Published: Thu, August 30, 2018
Finance | By Jaime Brady

Over 99 per cent of demonetised notes back with RBI

Over 99 per cent of demonetised notes back with RBI

In its annual report, the Reserve Bank of India (RBI) said the total value of notes returned by the public was 15.3 trillion rupees ($216.7 billion) or 99.3 percent of the total of 15.4 trillion rupees of notes in circulation on November 8, 2016.

The bad hangover sustained for months as businesses were hit and lakhs of people lost jobs, while 104 people died standing in long queues struggling to get their old currency exchanged or deposited.

Now, even if 100% of demonetised currency returned to the system, it does not mean all of this cash was "white" or money that was generated through wholly legal means. "After demonetization if it had grown at that rate, the currency, which is in the system today, is 87-88 per cent of the Rs 3 lakh to Rs 4 lakh crore less currency is in the system today than it would have been had the old system been in place", he said in an apparent reference to the Rs. three lakh to Rs. four lakh that was claimed would be extinct. Thousands of SME units were shut down.

"That alone was a loss of Rs 2.25 lakh crore a year", he said. "Lakhs of jobs were destroyed", he tweeted.

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The annual report, curiously, also provides a glimpse of how attempts at remonetisation over the a year ago focused heavily on supplying the new Rs 500 and Rs 200 currency notes.

The Reserve Bank of India's second annual report since demonetisation puts to rest any illusions about the Modi government's grandest financial gesture. At a press conference on Wednesday evening, senior finance ministry official Subhash Chandra Garg refused to elaborate on how demonetisation helped crack down on black money. Raising doubts about the entire demonetisation exercise, Mamata asked if it was a "scheme hatched to allow some black money holders to quietly convert their black money into white".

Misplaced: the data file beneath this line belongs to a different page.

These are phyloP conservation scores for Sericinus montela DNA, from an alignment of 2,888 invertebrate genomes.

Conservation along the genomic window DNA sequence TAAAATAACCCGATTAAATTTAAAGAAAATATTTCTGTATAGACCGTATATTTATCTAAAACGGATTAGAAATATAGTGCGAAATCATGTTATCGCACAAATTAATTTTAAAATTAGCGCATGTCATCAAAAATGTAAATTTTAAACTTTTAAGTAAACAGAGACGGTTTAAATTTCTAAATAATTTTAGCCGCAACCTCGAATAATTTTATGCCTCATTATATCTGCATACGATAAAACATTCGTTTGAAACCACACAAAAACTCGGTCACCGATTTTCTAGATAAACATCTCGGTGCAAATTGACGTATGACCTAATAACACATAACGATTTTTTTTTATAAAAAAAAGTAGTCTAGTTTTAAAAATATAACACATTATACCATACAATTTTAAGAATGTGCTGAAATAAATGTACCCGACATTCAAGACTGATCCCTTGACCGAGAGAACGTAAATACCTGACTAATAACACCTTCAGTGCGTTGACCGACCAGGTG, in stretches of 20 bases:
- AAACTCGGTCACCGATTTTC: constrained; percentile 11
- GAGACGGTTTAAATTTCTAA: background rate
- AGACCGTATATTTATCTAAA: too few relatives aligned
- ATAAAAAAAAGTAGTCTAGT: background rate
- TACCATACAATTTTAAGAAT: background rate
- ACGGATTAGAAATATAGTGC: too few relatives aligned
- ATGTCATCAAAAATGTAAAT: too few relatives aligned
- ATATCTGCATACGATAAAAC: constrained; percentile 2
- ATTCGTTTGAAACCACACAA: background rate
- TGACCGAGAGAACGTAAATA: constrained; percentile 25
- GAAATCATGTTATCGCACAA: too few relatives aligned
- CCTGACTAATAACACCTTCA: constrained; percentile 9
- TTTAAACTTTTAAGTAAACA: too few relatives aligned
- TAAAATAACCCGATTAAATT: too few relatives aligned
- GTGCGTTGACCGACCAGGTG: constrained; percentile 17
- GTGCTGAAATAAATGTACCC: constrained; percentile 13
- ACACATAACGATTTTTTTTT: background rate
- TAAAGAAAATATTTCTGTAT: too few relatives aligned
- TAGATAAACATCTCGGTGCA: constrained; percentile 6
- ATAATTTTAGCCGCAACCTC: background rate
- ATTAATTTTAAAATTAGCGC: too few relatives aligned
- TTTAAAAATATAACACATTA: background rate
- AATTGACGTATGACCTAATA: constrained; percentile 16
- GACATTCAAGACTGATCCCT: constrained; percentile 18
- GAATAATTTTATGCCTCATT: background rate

Over Rs 2 lakh crore of black money reached banks, while around Rs 1.75 lakh crore deposited by people post-note ban was under suspicion, it had said, adding that around 18 lakh people with disproportionate income were under government scrutiny. But the goal posts kept shifting in the weeks and months since with the government citing several reasons to demonetise high value notes such as to choke terror funding, bribery, increasing tax base and checking counterfeit notes. Almost two years later, the central bank says, about 99.3% of the notes sucked out of circulation has been returned.

"...the supply of banknotes was lower [in 2017-2018] than that in the previous year, but was noticeably higher compared to the pre-demonetisation year", the annual report notes.

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